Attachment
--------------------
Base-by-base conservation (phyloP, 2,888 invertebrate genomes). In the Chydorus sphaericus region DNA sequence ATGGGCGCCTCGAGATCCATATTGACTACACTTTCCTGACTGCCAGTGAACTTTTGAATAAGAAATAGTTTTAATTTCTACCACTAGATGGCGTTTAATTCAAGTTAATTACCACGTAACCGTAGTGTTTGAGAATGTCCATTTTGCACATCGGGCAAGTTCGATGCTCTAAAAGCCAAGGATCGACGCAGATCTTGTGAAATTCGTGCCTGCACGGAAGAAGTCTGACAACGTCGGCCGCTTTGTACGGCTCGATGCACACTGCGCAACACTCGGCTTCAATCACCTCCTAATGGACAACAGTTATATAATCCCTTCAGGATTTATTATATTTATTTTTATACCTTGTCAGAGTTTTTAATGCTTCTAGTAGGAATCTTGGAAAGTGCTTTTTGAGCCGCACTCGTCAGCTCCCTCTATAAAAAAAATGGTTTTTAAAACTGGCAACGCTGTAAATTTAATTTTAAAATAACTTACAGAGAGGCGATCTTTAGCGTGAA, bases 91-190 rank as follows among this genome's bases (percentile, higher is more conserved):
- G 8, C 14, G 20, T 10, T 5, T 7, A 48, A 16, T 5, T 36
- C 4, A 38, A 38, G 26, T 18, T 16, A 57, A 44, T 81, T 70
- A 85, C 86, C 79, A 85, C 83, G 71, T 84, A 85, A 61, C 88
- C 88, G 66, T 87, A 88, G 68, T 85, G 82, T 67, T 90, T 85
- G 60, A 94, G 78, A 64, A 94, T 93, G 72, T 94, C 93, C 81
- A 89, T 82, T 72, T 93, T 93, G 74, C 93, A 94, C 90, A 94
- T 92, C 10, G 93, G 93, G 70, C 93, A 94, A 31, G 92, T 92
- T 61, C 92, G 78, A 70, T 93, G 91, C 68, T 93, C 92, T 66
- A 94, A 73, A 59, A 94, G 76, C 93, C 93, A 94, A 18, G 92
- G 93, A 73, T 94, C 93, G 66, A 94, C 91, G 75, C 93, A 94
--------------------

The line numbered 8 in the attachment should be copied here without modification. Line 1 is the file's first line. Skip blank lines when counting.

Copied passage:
- T 92, C 10, G 93, G 93, G 70, C 93, A 94, A 31, G 92, T 92